Allergies – Part 3

A Holistic Approach to Dogs with Allergies, Part 3

If your dog has been itchy and scratching for more than one season (a year or less), it’s a good idea to schedule an appointment with your vet as soon as possible to find out if there’s an allergy problem and how to best address it. The longer allergies continue, the harder it is on your dog. Constant biting and scratching can cause infections and once the skin degrades, the condition can worsen and result in bacterial and yeast infections. Left untreated, staph infections can also develop.

A dog’s skin can absorb inhalants, grasses, and nearly everything in the environment and you will need to take steps as soon as possible to address this problem. Several of the steps you can take include: washing your dog weekly with a vet recommended shampoo; wiping your dog’s feet off with a damp cloth after she goes outside; eliminating sources of contamination like smoke, dust mites, and other issues by vacuuming at least weekly; changing your home air filters regularly; covering dog beds with an anti-allergy cover after washing and making sure the covers are washed in hot water once a week. Although it is impossible to eliminate all sources of pathogens, your efforts can help reduce them and your holistic vet will help you make a checklist to follow. Although only 10% of all dog allergies are diet related, if your dog is showing signs of possible allergies, try a cooling diet of turkey, fish, and special animal protein dog food. Cool foods balance the central nervous system and calm them. Feed gluten free. While the most common food allergies are to chicken, beef, pork, wheat, and corn, your holistic vet will work with you on the best diet for your dog’s situation.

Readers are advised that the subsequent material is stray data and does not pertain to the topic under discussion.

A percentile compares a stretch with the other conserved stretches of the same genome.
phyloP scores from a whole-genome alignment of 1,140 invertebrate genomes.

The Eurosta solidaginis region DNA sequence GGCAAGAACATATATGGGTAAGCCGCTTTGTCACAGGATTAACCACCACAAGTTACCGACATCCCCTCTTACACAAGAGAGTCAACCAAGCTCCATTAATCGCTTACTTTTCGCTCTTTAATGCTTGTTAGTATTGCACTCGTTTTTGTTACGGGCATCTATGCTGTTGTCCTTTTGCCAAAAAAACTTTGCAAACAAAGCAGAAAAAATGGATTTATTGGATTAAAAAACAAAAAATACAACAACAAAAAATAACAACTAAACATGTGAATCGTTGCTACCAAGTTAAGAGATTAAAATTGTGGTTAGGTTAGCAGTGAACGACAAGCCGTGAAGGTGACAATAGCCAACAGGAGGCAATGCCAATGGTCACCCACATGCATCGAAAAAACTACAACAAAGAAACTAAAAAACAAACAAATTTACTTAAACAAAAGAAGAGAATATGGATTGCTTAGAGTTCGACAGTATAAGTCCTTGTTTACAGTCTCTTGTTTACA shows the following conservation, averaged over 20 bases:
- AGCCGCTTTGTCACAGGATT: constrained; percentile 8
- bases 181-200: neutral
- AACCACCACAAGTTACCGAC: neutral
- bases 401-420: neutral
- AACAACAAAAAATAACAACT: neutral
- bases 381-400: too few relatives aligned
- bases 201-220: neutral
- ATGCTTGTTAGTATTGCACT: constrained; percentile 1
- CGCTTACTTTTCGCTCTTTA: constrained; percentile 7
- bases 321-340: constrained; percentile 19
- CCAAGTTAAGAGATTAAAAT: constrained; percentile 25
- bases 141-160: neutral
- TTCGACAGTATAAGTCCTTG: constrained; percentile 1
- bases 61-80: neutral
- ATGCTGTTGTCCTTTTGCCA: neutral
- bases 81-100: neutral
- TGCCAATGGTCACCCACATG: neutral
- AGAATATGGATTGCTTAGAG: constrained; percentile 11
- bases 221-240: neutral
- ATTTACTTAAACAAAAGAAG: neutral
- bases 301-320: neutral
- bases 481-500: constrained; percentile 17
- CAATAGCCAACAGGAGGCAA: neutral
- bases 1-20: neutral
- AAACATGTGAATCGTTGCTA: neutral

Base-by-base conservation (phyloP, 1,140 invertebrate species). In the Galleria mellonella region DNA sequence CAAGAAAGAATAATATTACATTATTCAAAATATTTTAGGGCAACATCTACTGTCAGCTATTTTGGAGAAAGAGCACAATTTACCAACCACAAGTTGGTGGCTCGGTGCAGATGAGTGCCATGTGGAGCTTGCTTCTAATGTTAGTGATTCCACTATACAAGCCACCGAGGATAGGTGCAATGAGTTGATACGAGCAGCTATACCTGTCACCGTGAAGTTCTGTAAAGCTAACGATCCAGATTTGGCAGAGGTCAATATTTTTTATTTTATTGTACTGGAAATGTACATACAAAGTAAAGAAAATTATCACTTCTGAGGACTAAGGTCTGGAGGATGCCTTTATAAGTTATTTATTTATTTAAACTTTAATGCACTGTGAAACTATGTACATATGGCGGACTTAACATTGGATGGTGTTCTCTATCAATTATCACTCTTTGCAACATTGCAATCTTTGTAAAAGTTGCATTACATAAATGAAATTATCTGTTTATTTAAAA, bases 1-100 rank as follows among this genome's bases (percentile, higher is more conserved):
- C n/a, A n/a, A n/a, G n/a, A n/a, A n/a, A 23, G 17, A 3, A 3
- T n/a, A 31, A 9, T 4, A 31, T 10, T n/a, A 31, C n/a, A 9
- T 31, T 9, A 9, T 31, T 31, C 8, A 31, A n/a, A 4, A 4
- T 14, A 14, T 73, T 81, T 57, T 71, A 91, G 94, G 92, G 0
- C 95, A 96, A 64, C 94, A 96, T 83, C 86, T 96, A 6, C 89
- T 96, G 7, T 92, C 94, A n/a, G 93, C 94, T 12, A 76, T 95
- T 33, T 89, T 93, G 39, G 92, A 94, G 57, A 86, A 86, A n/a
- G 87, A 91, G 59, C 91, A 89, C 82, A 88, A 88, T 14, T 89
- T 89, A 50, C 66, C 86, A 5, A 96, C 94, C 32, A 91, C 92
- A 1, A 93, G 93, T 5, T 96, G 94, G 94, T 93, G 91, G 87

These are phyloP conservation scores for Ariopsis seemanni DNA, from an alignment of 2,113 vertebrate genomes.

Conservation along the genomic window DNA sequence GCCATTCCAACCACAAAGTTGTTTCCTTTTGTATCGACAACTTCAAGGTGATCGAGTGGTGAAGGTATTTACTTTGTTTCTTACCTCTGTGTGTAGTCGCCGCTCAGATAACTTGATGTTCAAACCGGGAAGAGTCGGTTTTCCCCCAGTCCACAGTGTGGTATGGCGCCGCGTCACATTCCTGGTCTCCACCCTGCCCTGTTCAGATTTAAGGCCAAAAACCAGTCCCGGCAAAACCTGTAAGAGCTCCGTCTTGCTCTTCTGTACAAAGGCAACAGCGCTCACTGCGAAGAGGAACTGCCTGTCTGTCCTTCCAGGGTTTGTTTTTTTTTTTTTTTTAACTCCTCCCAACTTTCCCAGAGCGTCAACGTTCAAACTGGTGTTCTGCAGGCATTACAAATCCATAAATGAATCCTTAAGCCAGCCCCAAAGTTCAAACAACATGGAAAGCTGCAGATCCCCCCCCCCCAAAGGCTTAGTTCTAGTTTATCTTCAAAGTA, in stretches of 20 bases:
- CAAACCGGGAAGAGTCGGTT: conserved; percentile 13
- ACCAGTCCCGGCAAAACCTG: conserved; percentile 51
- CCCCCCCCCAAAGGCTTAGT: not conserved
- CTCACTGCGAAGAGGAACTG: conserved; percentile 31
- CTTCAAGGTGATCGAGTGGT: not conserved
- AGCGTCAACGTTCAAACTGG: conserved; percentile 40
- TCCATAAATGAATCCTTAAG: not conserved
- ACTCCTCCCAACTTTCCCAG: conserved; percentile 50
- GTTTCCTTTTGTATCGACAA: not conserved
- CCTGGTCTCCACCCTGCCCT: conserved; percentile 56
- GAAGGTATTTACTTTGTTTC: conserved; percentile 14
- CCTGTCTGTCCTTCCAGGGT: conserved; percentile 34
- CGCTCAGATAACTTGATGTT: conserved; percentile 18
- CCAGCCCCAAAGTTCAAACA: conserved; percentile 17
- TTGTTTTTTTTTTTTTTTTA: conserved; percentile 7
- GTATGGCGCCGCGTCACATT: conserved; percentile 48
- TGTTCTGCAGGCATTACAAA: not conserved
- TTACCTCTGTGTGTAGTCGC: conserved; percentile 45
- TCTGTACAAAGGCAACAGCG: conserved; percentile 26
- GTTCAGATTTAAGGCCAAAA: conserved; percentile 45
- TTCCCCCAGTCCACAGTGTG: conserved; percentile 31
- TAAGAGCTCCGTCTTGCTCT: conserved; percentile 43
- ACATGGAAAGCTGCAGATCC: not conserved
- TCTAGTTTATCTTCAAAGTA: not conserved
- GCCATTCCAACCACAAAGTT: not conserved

In the case of a food or an environmental allergy, your vet will be able to recommend a vet who specializes in dermatology. “If it is a food allergy, we look for the root cause by taking your dog through an elimination diet. We take a thorough history, so we understand what foods need to be eliminated. While food allergies are forever; environmental allergies are often seasonal. With environmental allergies, which usually affect the skin, we do a skin prick test or ELISA (blood test) to determine what tree, dust mite, molds, etc. your dog is allergic to”, says Dr. Suzanne Cayatte DMV, Diplomate of ACVD, a partner specialist with GRRMF. Your holistic vet will work closely with the dermatologist and your conventional vet to assure your dog is getting the best overall care.  Of course, when it comes to diet, you must be very compliant and feed your dog only the allowed foods!

To find an ACVD certified dermatologist, go to: www.

By Janet Sturman and Dr. Greg Todd DVM, CVA

Thank you to: Dr. Suzanne M. Cayatte, DVM, DACVD partner vet and specialist in dermatology at Tampa Bay Veterinary Specialists and Emergency Care Center (TBVS) in Largo, FL.

Dr. Greg Todd DVM, CVA partner vet and holistic veterinary expert from Animal Hospital of Dunedin, FL

Dr. Constance DiNatale, DVM, holistic partner vet from Veterinary Acupuncture & Complementary Therapy Clinic, in Winter Park, FL


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